Molecular features of hypothalamic plaques in Alzheimer's disease

David G. Standaert, Virginia M.Y. Lee, Barry D. Greenberg, David E. Lowery, John Q. Trojanowski

Research output: Contribution to journalArticlepeer-review

50 Scopus citations


The pathology of Alzheimer's disease (AD) involves subcortical as well as cortical structures. The authors have used immunohistochemical methods to study the molecular composition of AD plaques in the hypothalamus. In contrast to previous studies using histochemical methods, the authors observed large numbers of diffuse plaques in the AD hypothalamus labeled with an antiserum to the β-amyloid, or A4 peptide, of the β-amyloid precursor proteins (βAPPs), whereas A4-immunoreactive plaques were uncommon in the hypothalamus of patients without AD. Unlike plaques in the cortex and hippocampus of AD patients, hypothalamic plaques did not contain epitopes corresponding to other regions of the βAPPs, nor did they contain tau-, neurofilament-, or microtubule-associated protein-reactive epitopes, and did not disrupt the neuropil or produce astrogliosis. These findings demonstrate that there are substantial molecular and cellular differences in the pathologic features of AD in the hypothalamus compared with those observed in hippocampal and cortical structures, which may provide insight into the pathogenetic mechanisms of AD.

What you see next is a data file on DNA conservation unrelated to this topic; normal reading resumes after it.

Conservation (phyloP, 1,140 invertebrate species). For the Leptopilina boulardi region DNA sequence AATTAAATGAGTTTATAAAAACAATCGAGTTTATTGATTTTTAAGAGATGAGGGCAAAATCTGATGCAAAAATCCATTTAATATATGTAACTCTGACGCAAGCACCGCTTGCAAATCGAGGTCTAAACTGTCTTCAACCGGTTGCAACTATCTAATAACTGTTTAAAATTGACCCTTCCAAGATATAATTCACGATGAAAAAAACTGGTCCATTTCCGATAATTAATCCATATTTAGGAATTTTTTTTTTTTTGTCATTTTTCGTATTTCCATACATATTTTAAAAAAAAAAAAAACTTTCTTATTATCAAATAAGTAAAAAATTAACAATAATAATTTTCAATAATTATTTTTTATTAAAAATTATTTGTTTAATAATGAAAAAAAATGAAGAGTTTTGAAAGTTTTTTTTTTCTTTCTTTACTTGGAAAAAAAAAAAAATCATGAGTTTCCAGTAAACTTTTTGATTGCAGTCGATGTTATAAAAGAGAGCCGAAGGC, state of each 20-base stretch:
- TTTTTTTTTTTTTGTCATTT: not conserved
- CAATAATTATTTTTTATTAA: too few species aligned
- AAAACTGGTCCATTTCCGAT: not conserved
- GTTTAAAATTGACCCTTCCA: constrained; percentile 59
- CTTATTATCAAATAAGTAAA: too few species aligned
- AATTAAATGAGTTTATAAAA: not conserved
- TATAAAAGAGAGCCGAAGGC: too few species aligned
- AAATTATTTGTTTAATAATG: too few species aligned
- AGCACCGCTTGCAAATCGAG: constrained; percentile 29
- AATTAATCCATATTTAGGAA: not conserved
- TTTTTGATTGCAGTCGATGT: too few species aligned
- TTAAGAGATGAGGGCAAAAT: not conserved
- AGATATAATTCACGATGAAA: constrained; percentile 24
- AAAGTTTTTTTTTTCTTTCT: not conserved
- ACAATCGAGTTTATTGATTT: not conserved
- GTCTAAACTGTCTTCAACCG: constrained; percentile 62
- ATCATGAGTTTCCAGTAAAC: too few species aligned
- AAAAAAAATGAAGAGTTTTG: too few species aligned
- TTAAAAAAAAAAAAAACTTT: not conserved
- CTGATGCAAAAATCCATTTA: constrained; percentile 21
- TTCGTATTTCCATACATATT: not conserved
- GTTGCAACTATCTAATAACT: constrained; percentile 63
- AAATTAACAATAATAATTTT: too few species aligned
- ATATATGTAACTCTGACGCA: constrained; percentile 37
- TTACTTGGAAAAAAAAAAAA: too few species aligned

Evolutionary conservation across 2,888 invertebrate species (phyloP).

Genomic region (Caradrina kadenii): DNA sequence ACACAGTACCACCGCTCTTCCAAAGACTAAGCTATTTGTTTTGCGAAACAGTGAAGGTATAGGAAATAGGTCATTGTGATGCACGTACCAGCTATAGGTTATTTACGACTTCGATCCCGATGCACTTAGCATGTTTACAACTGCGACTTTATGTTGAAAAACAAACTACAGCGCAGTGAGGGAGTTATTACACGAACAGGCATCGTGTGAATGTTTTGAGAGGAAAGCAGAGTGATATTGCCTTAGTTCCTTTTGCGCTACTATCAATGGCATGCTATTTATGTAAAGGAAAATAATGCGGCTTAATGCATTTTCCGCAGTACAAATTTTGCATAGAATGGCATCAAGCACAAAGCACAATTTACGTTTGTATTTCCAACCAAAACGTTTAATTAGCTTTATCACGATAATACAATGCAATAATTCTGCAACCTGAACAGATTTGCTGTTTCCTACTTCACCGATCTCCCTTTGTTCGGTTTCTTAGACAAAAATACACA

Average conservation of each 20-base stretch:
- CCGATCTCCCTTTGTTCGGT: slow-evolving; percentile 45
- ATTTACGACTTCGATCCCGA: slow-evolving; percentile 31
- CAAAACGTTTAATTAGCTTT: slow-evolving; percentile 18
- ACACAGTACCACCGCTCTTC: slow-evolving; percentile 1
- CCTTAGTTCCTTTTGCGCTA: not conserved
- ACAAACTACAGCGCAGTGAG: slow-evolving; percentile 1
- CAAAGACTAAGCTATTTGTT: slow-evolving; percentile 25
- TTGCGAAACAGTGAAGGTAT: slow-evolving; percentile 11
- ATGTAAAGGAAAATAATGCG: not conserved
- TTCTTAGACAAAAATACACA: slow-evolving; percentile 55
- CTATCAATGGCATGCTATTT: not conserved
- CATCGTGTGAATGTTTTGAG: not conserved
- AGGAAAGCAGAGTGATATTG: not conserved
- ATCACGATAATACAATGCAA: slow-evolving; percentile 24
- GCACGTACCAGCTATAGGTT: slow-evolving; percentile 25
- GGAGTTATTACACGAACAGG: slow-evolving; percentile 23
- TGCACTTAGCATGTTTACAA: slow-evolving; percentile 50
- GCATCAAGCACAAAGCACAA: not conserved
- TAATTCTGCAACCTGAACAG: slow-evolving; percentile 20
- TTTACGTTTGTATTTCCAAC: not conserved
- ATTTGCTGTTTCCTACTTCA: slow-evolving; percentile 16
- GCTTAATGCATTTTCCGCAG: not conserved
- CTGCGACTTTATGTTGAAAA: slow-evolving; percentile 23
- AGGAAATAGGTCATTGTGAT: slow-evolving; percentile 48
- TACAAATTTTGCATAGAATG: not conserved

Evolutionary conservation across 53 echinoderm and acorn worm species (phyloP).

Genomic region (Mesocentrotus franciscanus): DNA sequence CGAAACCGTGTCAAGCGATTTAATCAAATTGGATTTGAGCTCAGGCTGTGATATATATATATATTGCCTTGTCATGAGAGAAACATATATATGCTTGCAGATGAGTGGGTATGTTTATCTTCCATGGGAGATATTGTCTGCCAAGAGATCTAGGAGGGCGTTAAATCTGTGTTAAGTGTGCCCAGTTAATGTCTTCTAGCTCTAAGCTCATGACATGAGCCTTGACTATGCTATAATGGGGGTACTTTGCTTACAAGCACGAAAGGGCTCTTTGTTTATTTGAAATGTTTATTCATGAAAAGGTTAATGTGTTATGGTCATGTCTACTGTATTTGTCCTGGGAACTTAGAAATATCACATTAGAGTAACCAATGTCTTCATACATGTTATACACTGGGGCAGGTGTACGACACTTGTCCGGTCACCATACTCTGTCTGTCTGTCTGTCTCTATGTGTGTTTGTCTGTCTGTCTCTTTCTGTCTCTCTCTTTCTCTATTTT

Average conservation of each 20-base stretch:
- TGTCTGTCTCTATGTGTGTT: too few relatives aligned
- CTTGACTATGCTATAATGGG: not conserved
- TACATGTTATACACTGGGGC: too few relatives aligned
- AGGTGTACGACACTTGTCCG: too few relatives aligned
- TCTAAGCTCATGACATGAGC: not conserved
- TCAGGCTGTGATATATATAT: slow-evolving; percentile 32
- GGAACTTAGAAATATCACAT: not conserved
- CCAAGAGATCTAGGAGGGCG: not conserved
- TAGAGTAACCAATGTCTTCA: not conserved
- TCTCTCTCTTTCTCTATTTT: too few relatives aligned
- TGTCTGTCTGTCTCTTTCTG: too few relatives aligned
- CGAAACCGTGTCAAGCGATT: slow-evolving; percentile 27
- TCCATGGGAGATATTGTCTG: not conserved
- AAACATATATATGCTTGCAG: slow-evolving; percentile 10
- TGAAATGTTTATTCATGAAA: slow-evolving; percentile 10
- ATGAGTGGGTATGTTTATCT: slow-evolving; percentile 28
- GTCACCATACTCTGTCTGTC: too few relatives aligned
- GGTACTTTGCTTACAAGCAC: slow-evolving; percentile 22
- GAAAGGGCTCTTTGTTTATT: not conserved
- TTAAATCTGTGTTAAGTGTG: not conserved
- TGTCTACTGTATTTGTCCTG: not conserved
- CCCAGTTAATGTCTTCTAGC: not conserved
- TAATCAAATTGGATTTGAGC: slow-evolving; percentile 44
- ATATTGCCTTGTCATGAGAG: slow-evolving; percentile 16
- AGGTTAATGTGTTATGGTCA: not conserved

Original languageEnglish (US)
Pages (from-to)681-691
Number of pages11
JournalAmerican Journal of Pathology
Issue number3
StatePublished - Sep 1991
Externally publishedYes

ASJC Scopus subject areas

  • Pathology and Forensic Medicine


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